And I imagined myself running. Not the way I was running at the time, or had in the past, but in a completely new way. I imagined vividly, feeling with every sense and deeply feeling myself actually running. I imagined flying effortlessly across the earth, my arms pumping fluidly at a rate that was shocking to me. I saw my heart open wide, like a lion's yawn, to encompass the universe around me in ecstatic joy.
I felt my body wanting to tense and slow down even in this imagined scenario, but chose to just go with it, imagining with all my heart and my senses the way i truly wished to run- flying effortlessly in ecstatic joy at speeds no human has any right to go.
And then I fell asleep, and six months passed.
That is the power of visualization. Its one of the many powers of it. Now, by itself it won't make the impossible happen, as I discovered to my dismay. A whole wide array of psychological and physical skills relevant to the sport and the human psyche in general are required for that.
What is visualization, exactly? What are its benefits?
Charles A Garfield, in Peak Performance: Mental Training of the World's Greatest Athletes, provides a detailed description in Lesson 2 of that book.
It began, according to him, with the Soviets as a refinement of mental imagery techniques. Resarchers such as Alexander Romen found that visualization acts as precursors to the actual muscle movements. They prepare and program physical motions in advance of doing the actual task. To do so, athletes or anyone must visualize precisely in complete detail what it is they wish to do. These are holographic images that impact us at the subliminal level.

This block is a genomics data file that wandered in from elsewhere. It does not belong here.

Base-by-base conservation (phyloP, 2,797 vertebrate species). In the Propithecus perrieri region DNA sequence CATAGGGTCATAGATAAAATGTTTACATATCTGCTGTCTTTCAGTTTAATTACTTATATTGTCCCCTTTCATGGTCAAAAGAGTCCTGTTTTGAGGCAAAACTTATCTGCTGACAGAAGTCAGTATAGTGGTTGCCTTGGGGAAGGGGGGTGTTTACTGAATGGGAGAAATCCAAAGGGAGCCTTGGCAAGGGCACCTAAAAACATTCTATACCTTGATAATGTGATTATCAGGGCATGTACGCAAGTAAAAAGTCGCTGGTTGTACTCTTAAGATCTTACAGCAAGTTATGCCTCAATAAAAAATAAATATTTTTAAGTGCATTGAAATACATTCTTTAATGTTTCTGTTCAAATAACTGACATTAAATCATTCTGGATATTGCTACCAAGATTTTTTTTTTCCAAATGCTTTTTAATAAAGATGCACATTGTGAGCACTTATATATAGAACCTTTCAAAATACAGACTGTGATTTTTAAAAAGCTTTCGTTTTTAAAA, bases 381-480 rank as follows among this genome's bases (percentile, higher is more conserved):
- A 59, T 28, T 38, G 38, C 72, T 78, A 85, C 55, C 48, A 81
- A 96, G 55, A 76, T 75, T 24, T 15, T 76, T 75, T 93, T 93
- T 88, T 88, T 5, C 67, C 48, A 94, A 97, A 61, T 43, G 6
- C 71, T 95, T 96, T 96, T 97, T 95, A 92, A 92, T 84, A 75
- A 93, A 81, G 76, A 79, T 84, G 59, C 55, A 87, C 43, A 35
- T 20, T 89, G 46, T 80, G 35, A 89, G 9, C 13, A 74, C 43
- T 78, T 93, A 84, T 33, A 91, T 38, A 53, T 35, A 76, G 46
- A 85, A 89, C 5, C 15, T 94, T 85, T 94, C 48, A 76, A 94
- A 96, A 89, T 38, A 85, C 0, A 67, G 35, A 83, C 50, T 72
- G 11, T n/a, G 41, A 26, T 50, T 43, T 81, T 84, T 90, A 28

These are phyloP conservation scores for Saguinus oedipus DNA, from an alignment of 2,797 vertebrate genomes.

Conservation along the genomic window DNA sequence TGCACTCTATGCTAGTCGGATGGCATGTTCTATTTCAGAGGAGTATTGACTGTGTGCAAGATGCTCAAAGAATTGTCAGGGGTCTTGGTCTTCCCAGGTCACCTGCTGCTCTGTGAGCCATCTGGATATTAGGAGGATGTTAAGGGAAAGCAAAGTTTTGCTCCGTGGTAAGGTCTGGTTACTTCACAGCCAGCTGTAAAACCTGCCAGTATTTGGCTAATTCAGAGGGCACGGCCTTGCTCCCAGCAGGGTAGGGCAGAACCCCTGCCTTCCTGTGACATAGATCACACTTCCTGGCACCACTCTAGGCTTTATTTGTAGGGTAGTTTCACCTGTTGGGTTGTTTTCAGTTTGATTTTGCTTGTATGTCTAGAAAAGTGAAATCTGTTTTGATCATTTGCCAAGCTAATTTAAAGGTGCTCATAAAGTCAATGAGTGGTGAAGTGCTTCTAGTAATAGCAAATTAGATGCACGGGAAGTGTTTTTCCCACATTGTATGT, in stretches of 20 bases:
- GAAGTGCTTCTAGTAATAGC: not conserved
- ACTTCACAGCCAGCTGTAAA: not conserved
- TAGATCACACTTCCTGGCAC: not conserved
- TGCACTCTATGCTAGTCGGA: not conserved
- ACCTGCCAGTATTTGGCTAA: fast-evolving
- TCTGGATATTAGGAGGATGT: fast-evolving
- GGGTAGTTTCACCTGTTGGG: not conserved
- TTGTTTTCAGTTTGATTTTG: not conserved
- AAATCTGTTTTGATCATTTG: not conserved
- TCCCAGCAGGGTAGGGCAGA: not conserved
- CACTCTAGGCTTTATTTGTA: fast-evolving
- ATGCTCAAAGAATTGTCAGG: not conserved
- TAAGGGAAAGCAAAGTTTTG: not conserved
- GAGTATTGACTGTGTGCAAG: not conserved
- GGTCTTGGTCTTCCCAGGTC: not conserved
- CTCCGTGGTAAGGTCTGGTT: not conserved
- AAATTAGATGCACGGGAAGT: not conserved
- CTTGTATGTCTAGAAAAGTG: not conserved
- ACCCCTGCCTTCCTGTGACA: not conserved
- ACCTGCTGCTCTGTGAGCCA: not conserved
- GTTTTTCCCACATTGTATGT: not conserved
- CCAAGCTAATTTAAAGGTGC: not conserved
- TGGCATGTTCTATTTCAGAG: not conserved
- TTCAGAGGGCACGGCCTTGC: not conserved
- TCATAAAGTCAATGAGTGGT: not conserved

What became clear to the Soviets was this: we can add greatly to the speed and effectiveness of any physical training by including the mental training as well. The Soviets credit Pavlov's work with self-regulation as the precursor to their visualization work. Pavlov, of course, is most famous for his work in discovering how animals can have conditioned responses to a given stimuli. Georgi Lozanov demonstrated this was the case in humans as well.
Evelyn G Hall and Charles J Hardy reported to the Fifth World Sport Psychology Congress that "too much verbiage can cause frustration and anxiety. since abstract verbal phrases evoke no visual images, verbal instructions should be concise and relevant to the movement. A single correct image is worth more than tons of verbiage".
V.M. Melnikov did research showing the value of clear and accurate imagery of the desired actions. According to Garfield, one of his claims is that "the smaller the difference between the imagery and actual movement, the lower the probability of errors in performance and the greater the opportunity to influence the process of learning".
Lars-Eric Unestahl works with hypnotic goal-programming. The basic idea is to get into a deeply relaxed mental state and then create mental images of goals. In 1978, he studied Swedish downhill skiers and found that the best achievers clearly visualized. According to Garfield, he said the "best skiers seem to have better ability to experience the actual course visually."
While these studies are difficult to find online and mostly known for being discussed by Charles A Garfield, there are others more readily available for those interested in the science behind visualization.
For example, a 1995 study by Kathleen Farmer attests to power of visualization, emphasizing the need to incorporate all five senses in visualizations. Linda Warner and Evelyn McNeill provide a good review of the literature regarding visualization here and its demonstrable value for both sports and physical therapy: You can also check out my article on mental preparation and my sample race visualization for more.